Anonymous Letters Speak To Cowardice Of Authors

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I read only the first sentence of a letter I received March 13 before noticing it was not signed.

Seeing it was anonymous, I tossed it into the trash without reading another word.

I believe the letter was probably critical of the Sports Talk column that appeared in the March 10 edition of the Payson Roundup.

In it, I questioned misguided parents who have criticized coaches and contributed to the firing or resignation of five Payson High School varsity head coaches in about a year.

It's regrettable the person who wrote the letter didn't sign it. I would have liked to hear what he or she had to say.

But, I don't read anonymous letters and I don't respect those who do not have the courage to put their names on what they author.

Former coach speaks

One who did sign his comments was former Payson High School football coach Curt LeBlanc, now the head coach at Queen Creek.

Curt read the March 10 Sports Talk and e-mailed to say it was sad how a select few parents and fans -- whose perspective is limited -- can have such a negative impact on school athletic programs.

Curt said he distinctly remembers a parent taking issue with the PHS staff only seconds after the Longhorns beat Blue Ridge for the 1998 state football championship.

I, too, remember the incident. It was an upsetting, sad moment in what should have been Payson High School's evening of glory.

Evans done at ASU

The firing of Rob Evans as the head basketball coach at Arizona State University is further proof that collegiate sports is big business and all about wins and losses.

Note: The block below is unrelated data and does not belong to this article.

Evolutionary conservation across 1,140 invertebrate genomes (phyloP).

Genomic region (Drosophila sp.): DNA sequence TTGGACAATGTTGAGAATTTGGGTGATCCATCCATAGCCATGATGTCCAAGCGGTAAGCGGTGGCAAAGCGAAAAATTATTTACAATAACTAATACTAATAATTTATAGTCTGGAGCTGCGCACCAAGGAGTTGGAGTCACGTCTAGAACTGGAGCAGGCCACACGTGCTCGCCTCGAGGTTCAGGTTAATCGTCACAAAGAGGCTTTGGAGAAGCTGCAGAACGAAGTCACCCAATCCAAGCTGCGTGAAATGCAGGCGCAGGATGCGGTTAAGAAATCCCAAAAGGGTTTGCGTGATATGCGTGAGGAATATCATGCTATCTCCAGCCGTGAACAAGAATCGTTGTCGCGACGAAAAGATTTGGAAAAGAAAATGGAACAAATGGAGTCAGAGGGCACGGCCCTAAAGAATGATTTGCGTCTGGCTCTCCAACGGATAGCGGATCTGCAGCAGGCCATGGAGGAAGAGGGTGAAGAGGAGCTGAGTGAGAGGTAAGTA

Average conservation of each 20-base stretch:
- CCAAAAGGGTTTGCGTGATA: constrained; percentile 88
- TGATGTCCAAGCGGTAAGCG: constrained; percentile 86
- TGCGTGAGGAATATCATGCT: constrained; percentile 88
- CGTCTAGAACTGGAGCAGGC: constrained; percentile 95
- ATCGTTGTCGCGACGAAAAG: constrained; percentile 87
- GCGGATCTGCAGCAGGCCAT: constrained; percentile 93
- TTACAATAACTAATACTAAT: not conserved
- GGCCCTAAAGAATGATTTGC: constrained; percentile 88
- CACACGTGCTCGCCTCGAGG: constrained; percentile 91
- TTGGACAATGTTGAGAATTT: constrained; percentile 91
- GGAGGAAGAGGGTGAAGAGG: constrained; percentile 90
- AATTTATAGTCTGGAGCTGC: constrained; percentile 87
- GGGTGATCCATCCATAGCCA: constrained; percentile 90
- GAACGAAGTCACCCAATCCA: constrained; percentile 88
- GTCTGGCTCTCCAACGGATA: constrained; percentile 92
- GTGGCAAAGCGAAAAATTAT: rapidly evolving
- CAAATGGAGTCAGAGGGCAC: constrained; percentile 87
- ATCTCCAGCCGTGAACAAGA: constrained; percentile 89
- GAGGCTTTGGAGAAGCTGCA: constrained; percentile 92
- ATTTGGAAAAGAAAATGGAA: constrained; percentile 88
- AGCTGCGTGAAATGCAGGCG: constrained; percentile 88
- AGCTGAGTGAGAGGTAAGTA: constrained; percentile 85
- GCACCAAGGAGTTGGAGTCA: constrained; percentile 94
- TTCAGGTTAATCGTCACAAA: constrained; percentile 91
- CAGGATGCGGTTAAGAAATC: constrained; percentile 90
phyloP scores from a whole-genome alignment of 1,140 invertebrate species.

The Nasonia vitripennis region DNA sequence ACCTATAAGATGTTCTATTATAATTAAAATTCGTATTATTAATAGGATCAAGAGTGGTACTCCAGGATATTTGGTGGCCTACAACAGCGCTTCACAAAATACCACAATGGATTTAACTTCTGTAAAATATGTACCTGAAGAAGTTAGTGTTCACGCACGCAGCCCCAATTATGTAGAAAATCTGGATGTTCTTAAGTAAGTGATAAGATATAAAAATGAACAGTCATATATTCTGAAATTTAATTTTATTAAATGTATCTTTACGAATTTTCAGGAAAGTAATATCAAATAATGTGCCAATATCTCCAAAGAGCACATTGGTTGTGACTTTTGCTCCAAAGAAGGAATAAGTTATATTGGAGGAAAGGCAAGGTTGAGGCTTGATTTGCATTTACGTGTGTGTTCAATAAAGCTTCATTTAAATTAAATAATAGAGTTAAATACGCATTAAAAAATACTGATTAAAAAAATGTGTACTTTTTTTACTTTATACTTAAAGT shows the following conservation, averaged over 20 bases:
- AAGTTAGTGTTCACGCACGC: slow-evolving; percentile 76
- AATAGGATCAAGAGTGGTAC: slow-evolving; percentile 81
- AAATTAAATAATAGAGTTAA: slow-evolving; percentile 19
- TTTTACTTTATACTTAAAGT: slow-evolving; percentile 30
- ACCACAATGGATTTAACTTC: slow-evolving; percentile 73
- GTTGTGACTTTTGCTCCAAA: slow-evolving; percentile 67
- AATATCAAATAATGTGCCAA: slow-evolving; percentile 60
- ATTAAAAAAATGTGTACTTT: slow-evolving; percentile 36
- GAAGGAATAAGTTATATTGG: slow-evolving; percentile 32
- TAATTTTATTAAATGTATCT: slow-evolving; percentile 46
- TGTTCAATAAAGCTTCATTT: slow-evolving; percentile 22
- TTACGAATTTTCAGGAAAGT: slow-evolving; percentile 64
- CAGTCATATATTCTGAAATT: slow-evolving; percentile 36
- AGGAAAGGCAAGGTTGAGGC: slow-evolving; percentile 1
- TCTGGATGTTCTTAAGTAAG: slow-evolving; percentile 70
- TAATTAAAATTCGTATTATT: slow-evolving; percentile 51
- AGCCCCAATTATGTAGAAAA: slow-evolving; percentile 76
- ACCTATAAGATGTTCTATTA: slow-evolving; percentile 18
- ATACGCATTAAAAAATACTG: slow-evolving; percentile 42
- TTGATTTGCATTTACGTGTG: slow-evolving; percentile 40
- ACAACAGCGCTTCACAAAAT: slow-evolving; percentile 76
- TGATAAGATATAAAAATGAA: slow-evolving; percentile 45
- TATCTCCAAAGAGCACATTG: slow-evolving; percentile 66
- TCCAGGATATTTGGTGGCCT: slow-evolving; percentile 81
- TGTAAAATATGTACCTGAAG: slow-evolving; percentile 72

In his eight years at ASU, Evans did what he was asked to do when hired -- clean up a program that was rife with scandals of point shaving, rape, robbery and low graduation rates.

He required his kids to do their homework, go to class, take tutoring, get good grades and graduate.

Evans also expected the players to be respectful, obey the law, set their goals high and be accountable for their actions.

He didn't settle for excuses, and he was not the type of coach to let an 18-year-old act like a pampered, spoiled child.

One newspaper reporter wrote of Evans, "He has poured his soul into helping his players evolve into men."

Ike Diogu, a former Sun Devil who was an NBA lottery pick, said about Evans, "He's an awesome person, and it goes beyond basketball. He's done so much for me."

Watching Evans over the years, it was obvious he had a pick and shovel workman-like approach to the sport and life in general.

His methods and approach were good for ASU basketball and good for the entire school.

Thanks to Evans, the basketball program is now squeaky clean.

In the coaching fraternity, Evans is widely regarded as a man of impeccable character and a class act.

But, his teams didn't win enough games and there were too many empty seats in Wells Fargo Arena.

Which means, Evans is out of a job, and the ASU administration is on the hunt for a successor.

Coach Evans will be missed.

18-holers kick off

The Payson Women's Golf Association 18-hole group will host its annual kick off brunch at 9 a.m. Tuesday, March 28 at the new restaurant in the old Mad Dawg's location on Main Street, which promises to be open by then.

Players interested in joining the PWGA are invited to attend the brunch and learn more about the organization. Reservations can be made by calling Dorothy Meek at (928) 474-9670.

Goin' bowfishing

The Tackle Box will host a free bowfishing seminar beginning at 9 a.m. Saturday, March 25 at the store, located one mile south of Punkin Center.

Instructors will be Jimmy Ridge and Scott Darnell. Activities include demonstrations, equipment displays and hands-on bowfishing at Roosevelt Lake after the seminar.

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